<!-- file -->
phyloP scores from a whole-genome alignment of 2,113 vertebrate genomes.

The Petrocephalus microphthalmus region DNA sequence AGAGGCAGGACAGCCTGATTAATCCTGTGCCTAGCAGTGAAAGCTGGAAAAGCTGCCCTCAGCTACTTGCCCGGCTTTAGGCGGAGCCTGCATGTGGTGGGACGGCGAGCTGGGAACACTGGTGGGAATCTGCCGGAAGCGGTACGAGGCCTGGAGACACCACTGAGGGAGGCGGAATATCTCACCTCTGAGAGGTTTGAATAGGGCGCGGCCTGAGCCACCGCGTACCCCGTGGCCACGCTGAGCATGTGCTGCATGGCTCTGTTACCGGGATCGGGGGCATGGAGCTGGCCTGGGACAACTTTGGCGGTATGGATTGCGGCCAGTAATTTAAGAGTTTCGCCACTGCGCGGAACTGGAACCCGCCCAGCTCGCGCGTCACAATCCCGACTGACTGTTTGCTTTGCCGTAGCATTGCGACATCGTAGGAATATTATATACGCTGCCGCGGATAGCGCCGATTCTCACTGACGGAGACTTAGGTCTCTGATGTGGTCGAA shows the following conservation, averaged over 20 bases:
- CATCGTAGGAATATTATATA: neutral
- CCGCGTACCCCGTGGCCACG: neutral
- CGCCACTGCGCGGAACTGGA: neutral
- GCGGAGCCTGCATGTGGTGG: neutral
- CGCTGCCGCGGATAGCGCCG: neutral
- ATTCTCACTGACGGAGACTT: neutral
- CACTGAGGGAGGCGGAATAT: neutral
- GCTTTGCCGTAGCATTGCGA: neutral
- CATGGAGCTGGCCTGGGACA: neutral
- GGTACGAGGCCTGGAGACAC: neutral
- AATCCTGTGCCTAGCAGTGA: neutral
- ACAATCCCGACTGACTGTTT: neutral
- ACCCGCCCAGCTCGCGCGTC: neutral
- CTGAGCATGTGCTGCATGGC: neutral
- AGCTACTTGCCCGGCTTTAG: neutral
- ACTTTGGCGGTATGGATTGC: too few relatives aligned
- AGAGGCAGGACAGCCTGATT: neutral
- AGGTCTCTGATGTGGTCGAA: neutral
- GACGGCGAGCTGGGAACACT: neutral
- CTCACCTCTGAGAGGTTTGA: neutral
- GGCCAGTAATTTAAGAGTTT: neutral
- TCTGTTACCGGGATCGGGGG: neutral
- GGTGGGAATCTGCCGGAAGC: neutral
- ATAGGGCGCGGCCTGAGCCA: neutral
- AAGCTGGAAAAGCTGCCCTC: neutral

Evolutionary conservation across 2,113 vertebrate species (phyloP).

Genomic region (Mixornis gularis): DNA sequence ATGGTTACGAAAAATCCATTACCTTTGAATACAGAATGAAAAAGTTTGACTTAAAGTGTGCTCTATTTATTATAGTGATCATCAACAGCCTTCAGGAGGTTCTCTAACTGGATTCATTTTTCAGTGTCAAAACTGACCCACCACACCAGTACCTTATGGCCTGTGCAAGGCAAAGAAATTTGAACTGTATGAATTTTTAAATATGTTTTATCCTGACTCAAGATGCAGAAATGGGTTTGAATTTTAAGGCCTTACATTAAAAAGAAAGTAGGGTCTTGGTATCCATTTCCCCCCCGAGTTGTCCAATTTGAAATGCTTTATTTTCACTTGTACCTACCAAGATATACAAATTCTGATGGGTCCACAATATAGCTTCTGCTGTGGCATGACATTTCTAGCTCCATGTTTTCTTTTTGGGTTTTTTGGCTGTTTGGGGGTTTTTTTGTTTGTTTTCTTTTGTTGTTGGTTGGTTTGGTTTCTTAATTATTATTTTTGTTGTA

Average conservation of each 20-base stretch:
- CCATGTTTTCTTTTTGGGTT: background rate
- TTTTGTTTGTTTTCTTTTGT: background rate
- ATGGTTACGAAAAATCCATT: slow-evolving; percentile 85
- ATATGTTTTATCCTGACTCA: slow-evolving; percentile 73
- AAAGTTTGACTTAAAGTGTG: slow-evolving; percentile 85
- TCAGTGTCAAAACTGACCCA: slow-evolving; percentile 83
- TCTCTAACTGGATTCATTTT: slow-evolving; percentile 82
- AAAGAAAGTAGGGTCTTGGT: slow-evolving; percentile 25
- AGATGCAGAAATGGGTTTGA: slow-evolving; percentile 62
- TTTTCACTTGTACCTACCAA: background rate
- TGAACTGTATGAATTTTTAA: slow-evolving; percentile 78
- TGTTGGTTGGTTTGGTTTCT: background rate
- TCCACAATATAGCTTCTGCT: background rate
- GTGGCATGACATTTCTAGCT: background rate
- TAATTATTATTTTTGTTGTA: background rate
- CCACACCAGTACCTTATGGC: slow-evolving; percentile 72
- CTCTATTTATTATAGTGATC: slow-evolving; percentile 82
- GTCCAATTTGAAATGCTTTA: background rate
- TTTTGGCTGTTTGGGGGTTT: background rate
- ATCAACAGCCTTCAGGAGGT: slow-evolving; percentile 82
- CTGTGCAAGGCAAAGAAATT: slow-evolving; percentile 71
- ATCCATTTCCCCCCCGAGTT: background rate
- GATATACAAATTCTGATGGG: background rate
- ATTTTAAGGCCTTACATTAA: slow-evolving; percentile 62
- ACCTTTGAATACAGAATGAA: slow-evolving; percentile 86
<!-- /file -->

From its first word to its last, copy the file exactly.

phyloP scores from a whole-genome alignment of 2,113 vertebrate genomes.

The Petrocephalus microphthalmus region DNA sequence AGAGGCAGGACAGCCTGATTAATCCTGTGCCTAGCAGTGAAAGCTGGAAAAGCTGCCCTCAGCTACTTGCCCGGCTTTAGGCGGAGCCTGCATGTGGTGGGACGGCGAGCTGGGAACACTGGTGGGAATCTGCCGGAAGCGGTACGAGGCCTGGAGACACCACTGAGGGAGGCGGAATATCTCACCTCTGAGAGGTTTGAATAGGGCGCGGCCTGAGCCACCGCGTACCCCGTGGCCACGCTGAGCATGTGCTGCATGGCTCTGTTACCGGGATCGGGGGCATGGAGCTGGCCTGGGACAACTTTGGCGGTATGGATTGCGGCCAGTAATTTAAGAGTTTCGCCACTGCGCGGAACTGGAACCCGCCCAGCTCGCGCGTCACAATCCCGACTGACTGTTTGCTTTGCCGTAGCATTGCGACATCGTAGGAATATTATATACGCTGCCGCGGATAGCGCCGATTCTCACTGACGGAGACTTAGGTCTCTGATGTGGTCGAA shows the following conservation, averaged over 20 bases:
- CATCGTAGGAATATTATATA: neutral
- CCGCGTACCCCGTGGCCACG: neutral
- CGCCACTGCGCGGAACTGGA: neutral
- GCGGAGCCTGCATGTGGTGG: neutral
- CGCTGCCGCGGATAGCGCCG: neutral
- ATTCTCACTGACGGAGACTT: neutral
- CACTGAGGGAGGCGGAATAT: neutral
- GCTTTGCCGTAGCATTGCGA: neutral
- CATGGAGCTGGCCTGGGACA: neutral
- GGTACGAGGCCTGGAGACAC: neutral
- AATCCTGTGCCTAGCAGTGA: neutral
- ACAATCCCGACTGACTGTTT: neutral
- ACCCGCCCAGCTCGCGCGTC: neutral
- CTGAGCATGTGCTGCATGGC: neutral
- AGCTACTTGCCCGGCTTTAG: neutral
- ACTTTGGCGGTATGGATTGC: too few relatives aligned
- AGAGGCAGGACAGCCTGATT: neutral
- AGGTCTCTGATGTGGTCGAA: neutral
- GACGGCGAGCTGGGAACACT: neutral
- CTCACCTCTGAGAGGTTTGA: neutral
- GGCCAGTAATTTAAGAGTTT: neutral
- TCTGTTACCGGGATCGGGGG: neutral
- GGTGGGAATCTGCCGGAAGC: neutral
- ATAGGGCGCGGCCTGAGCCA: neutral
- AAGCTGGAAAAGCTGCCCTC: neutral

Evolutionary conservation across 2,113 vertebrate species (phyloP).

Genomic region (Mixornis gularis): DNA sequence ATGGTTACGAAAAATCCATTACCTTTGAATACAGAATGAAAAAGTTTGACTTAAAGTGTGCTCTATTTATTATAGTGATCATCAACAGCCTTCAGGAGGTTCTCTAACTGGATTCATTTTTCAGTGTCAAAACTGACCCACCACACCAGTACCTTATGGCCTGTGCAAGGCAAAGAAATTTGAACTGTATGAATTTTTAAATATGTTTTATCCTGACTCAAGATGCAGAAATGGGTTTGAATTTTAAGGCCTTACATTAAAAAGAAAGTAGGGTCTTGGTATCCATTTCCCCCCCGAGTTGTCCAATTTGAAATGCTTTATTTTCACTTGTACCTACCAAGATATACAAATTCTGATGGGTCCACAATATAGCTTCTGCTGTGGCATGACATTTCTAGCTCCATGTTTTCTTTTTGGGTTTTTTGGCTGTTTGGGGGTTTTTTTGTTTGTTTTCTTTTGTTGTTGGTTGGTTTGGTTTCTTAATTATTATTTTTGTTGTA

Average conservation of each 20-base stretch:
- CCATGTTTTCTTTTTGGGTT: background rate
- TTTTGTTTGTTTTCTTTTGT: background rate
- ATGGTTACGAAAAATCCATT: slow-evolving; percentile 85
- ATATGTTTTATCCTGACTCA: slow-evolving; percentile 73
- AAAGTTTGACTTAAAGTGTG: slow-evolving; percentile 85
- TCAGTGTCAAAACTGACCCA: slow-evolving; percentile 83
- TCTCTAACTGGATTCATTTT: slow-evolving; percentile 82
- AAAGAAAGTAGGGTCTTGGT: slow-evolving; percentile 25
- AGATGCAGAAATGGGTTTGA: slow-evolving; percentile 62
- TTTTCACTTGTACCTACCAA: background rate
- TGAACTGTATGAATTTTTAA: slow-evolving; percentile 78
- TGTTGGTTGGTTTGGTTTCT: background rate
- TCCACAATATAGCTTCTGCT: background rate
- GTGGCATGACATTTCTAGCT: background rate
- TAATTATTATTTTTGTTGTA: background rate
- CCACACCAGTACCTTATGGC: slow-evolving; percentile 72
- CTCTATTTATTATAGTGATC: slow-evolving; percentile 82
- GTCCAATTTGAAATGCTTTA: background rate
- TTTTGGCTGTTTGGGGGTTT: background rate
- ATCAACAGCCTTCAGGAGGT: slow-evolving; percentile 82
- CTGTGCAAGGCAAAGAAATT: slow-evolving; percentile 71
- ATCCATTTCCCCCCCGAGTT: background rate
- GATATACAAATTCTGATGGG: background rate
- ATTTTAAGGCCTTACATTAA: slow-evolving; percentile 62
- ACCTTTGAATACAGAATGAA: slow-evolving; percentile 86